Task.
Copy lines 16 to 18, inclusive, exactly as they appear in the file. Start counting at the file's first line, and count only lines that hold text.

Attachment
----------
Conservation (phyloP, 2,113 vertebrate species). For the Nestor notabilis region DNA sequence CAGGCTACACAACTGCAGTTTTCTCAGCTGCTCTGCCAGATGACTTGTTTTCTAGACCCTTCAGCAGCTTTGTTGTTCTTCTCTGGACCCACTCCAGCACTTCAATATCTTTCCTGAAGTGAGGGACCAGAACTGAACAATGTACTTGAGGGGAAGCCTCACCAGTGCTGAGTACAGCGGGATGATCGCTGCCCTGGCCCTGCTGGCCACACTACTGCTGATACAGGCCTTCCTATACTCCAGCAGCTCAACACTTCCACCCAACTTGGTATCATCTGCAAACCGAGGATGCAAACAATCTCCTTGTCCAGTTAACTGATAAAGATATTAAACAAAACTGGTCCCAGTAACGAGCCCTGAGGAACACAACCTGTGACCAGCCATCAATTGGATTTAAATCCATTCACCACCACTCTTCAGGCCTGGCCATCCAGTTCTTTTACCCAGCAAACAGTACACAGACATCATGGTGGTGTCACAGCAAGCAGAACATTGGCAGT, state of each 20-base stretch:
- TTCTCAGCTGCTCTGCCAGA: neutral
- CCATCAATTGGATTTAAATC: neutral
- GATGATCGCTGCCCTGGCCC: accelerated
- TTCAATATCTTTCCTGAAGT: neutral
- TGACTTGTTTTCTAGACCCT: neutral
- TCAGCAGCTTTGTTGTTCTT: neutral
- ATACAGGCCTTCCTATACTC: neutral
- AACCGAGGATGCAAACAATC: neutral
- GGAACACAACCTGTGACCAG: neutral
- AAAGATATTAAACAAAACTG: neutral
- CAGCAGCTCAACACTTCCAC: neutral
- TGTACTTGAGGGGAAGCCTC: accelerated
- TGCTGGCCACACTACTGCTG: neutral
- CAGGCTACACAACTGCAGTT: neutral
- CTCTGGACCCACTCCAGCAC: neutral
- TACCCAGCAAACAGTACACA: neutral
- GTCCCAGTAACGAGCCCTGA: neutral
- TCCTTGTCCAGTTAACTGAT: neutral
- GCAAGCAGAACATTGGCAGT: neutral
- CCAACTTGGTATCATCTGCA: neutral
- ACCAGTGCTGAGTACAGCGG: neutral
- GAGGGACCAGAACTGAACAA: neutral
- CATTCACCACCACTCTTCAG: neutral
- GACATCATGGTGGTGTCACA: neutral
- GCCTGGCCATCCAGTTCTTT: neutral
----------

- CTCTGGACCCACTCCAGCAC: neutral
- TACCCAGCAAACAGTACACA: neutral
- GTCCCAGTAACGAGCCCTGA: neutral